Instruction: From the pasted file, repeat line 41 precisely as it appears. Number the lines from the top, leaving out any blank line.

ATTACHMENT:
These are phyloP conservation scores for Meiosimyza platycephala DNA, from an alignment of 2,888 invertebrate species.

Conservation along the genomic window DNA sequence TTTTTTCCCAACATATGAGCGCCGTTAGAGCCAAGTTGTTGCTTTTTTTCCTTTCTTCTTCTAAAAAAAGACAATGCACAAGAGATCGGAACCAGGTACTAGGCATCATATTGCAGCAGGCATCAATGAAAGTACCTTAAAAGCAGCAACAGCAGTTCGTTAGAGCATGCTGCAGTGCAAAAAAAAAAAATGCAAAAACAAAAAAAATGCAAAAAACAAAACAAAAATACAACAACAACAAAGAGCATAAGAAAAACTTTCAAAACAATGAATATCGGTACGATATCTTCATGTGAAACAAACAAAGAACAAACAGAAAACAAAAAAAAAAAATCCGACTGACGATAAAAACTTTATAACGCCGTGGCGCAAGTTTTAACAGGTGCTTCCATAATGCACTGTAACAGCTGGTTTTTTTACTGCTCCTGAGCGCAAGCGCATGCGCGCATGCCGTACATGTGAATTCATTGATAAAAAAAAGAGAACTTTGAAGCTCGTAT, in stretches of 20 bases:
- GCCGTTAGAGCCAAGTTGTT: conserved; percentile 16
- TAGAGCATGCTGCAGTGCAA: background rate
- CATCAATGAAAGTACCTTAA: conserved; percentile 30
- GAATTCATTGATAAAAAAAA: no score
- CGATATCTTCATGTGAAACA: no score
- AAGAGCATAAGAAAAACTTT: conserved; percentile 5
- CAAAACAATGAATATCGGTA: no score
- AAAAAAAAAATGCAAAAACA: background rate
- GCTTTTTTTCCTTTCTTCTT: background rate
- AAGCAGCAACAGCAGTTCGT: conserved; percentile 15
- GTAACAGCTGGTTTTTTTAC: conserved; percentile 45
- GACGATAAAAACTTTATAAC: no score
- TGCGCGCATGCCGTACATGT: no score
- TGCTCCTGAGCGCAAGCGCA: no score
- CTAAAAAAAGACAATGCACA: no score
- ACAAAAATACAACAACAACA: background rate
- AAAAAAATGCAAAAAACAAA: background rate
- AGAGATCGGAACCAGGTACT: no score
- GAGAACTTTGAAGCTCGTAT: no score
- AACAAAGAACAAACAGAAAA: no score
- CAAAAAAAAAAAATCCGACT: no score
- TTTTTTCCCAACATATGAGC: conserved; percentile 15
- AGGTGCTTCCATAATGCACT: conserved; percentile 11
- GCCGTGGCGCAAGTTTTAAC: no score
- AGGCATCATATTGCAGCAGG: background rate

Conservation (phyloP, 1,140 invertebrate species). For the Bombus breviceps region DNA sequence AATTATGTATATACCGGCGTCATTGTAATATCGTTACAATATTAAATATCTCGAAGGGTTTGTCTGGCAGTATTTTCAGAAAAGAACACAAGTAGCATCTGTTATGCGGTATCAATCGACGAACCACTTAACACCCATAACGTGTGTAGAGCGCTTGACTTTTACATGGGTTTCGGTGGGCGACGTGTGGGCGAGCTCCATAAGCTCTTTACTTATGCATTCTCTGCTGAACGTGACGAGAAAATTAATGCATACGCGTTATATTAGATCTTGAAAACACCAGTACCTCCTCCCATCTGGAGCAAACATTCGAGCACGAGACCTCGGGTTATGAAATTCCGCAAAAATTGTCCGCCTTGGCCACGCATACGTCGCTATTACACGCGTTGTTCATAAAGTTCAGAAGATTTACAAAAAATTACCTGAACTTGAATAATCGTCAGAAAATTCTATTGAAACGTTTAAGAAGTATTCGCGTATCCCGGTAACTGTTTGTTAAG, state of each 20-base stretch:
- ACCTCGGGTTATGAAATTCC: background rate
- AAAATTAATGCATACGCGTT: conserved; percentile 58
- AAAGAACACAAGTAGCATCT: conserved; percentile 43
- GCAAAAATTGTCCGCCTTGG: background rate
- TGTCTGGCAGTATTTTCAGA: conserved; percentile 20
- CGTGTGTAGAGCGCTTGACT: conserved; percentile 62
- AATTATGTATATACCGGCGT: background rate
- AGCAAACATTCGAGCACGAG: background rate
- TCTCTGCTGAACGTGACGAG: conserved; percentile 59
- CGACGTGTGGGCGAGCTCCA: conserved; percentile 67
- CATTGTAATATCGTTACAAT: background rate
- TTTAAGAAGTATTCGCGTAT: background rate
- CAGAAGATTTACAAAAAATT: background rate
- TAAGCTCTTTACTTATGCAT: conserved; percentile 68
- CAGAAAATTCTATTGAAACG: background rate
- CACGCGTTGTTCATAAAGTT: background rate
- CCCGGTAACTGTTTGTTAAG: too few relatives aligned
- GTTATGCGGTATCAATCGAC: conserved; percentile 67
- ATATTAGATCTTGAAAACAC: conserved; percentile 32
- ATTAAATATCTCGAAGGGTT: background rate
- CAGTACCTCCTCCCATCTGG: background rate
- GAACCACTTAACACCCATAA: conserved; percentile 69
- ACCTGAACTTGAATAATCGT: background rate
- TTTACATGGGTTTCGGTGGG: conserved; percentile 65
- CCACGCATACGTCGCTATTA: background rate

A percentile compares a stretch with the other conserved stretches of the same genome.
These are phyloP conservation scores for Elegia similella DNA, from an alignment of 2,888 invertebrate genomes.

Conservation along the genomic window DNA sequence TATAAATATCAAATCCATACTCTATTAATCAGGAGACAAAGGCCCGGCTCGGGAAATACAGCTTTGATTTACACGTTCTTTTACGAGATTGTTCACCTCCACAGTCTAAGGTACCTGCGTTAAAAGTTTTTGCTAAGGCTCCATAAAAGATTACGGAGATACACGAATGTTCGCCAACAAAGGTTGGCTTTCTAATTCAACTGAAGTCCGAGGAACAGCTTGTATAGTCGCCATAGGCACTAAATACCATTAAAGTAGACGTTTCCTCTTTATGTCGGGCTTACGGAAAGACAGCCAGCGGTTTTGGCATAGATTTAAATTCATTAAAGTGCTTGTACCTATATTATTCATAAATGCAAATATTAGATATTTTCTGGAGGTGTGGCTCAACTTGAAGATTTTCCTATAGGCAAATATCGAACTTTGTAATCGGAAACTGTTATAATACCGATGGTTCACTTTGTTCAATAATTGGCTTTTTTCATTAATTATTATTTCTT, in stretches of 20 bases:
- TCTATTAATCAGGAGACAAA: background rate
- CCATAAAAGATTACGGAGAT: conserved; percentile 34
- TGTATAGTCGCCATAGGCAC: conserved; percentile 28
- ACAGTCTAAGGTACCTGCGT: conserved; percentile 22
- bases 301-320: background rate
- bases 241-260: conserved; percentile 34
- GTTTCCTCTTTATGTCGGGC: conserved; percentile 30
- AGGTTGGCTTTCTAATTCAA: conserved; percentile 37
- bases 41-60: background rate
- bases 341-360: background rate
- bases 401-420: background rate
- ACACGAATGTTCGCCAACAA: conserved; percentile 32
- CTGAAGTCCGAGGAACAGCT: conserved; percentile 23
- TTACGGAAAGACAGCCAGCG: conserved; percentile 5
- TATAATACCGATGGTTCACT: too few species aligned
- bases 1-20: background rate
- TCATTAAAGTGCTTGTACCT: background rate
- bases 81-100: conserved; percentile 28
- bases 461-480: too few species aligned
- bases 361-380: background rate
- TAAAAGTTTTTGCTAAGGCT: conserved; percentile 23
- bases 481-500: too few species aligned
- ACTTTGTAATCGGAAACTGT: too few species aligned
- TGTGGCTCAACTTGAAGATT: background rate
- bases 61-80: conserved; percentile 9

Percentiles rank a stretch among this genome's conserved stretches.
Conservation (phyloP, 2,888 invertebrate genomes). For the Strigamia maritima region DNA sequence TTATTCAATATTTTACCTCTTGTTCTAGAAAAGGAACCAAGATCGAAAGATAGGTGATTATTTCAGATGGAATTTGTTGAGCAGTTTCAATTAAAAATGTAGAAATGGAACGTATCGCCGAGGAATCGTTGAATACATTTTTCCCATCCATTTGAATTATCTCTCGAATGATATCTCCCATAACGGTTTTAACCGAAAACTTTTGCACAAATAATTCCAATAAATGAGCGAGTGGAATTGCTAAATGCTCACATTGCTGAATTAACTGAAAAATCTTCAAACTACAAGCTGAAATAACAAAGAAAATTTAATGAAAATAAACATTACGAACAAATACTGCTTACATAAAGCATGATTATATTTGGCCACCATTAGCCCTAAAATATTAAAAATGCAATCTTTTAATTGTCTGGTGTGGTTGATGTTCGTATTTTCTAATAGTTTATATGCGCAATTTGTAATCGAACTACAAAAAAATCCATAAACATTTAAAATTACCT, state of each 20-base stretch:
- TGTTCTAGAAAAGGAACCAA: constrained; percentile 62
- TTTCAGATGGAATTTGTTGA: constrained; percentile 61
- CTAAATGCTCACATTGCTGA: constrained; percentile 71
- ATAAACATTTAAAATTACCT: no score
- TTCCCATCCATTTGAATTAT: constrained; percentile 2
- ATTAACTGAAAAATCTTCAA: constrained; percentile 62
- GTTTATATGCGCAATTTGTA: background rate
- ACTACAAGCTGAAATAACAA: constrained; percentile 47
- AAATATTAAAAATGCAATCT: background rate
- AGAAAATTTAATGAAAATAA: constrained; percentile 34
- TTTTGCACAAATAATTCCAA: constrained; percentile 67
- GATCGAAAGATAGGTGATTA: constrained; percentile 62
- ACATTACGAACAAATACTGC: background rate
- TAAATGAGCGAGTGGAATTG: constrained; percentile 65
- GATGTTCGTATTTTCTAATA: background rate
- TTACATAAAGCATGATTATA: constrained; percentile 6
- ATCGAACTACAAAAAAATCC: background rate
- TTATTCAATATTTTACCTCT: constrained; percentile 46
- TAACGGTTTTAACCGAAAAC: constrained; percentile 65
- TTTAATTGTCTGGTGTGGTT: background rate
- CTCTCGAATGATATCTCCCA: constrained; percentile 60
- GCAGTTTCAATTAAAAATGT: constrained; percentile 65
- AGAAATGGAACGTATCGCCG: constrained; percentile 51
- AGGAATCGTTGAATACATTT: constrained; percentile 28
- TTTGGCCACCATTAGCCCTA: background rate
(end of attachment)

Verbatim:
- CAGAAGATTTACAAAAAATT: background rate